COLOUR (ii) – At the end of the rainbow: colour wheel and chromatic combos

Colour wheel and chromatic combos

Colour wheel and chromatic combos

I remember being a little girl – circa 1984 – and being in love with this cartoon called Rainbow Brite (Iridella in Italian).

Stars and colours

There is always a faithful horse in these situations


Men are always the weak sex.

Men are always the weak sex.

I’m sure this is the first memory of me and colours: each character was the walking symbol of a shade, and after 31 years, I see their figures and it’s vivid just as it was back then. Iridella was mesmerizing: she had the most beautiful costume and a corset the colours of the rainbow.  Just like smells and perfumes, from a very young age, colour has a huge impact on our life. Imagine being colour blind: how would the world look like to you? (This is how).
Colour is subjective. Or is it?

Clowns are scary in all shades.

In the same way, every time we think of sadness and evil, we evoke an image of darkness, lack of light and colour. The same is true in marketing and consumer products. And to achieve the perfect combination, designers work towards mastering the Wheel of colour. But before that,

…what are the basics of colours?

Primary colours: those colours that cannot be created through the mixing of other colours. They are colours in their own right: RED, YELLOW and BLUE. Primary colours can be mixed together to produce secondary colours: blue +red = purple; yellow + blue = green; red + yellow = orange. An important rule of the colour wheel is that opposite colours on the colour wheel usually work well together as a colour scheme – these are referred to as complementary colours.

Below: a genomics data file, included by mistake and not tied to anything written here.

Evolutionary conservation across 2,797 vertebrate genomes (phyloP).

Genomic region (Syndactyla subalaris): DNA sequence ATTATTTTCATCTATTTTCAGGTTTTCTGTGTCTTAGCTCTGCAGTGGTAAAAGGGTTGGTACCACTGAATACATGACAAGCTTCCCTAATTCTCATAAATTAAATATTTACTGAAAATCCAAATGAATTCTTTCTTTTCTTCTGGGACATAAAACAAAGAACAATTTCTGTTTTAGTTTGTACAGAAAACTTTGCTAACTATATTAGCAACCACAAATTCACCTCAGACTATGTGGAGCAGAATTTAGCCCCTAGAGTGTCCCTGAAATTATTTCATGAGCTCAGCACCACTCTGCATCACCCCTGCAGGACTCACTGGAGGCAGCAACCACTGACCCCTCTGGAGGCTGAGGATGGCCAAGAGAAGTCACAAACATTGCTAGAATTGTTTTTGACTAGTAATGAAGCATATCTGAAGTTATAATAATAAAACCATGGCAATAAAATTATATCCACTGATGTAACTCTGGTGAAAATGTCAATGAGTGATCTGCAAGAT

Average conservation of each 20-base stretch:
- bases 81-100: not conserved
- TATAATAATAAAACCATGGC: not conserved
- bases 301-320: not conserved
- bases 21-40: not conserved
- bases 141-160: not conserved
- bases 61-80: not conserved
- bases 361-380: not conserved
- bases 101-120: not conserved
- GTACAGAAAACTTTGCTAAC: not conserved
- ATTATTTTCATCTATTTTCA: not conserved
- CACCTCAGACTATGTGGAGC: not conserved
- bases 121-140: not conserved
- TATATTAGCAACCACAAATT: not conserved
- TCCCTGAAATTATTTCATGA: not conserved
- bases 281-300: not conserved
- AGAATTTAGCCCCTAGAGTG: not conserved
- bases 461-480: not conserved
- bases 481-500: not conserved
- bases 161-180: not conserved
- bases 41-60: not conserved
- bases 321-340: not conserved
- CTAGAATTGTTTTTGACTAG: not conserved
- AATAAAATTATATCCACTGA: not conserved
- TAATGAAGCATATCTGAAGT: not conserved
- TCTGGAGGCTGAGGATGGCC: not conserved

Cool and warm.  (from Canva)

Cool and warm.
(from Canva)

In theory, complementary colours, when mixed, will complete the visible spectrum: thus, two light rays of complementary colour will produce white, and two paints or inks of complementary colour will produce black or grey – says the National Gallery glossary on painting. In practice, complementary colours are defined as colours that have maximum contrast for each other. The fundamental complementary pairs for painters are red/green, yellow/violet, and blue/orange, but each intermediate colour also has its unique complementary. The colour wheel arranges all the colours of the visible spectrum so that complementary pairs are opposite each other.

1908 and they knew all this.

Traditional wheel

Traditional wheel

As we read in Canva’s blog: understanding color relationships is fundamental to great design. Knowing how to navigate the color wheel can help you understand why certain colors look good together but others don’t. Visual marketing is a fantastic example of this. Did you know that in the first 90 seconds someone forms an impression, up to 90% of the outcome is based on color alone? 

Brands and colours go hand in hand

Brands and colours go hand in hand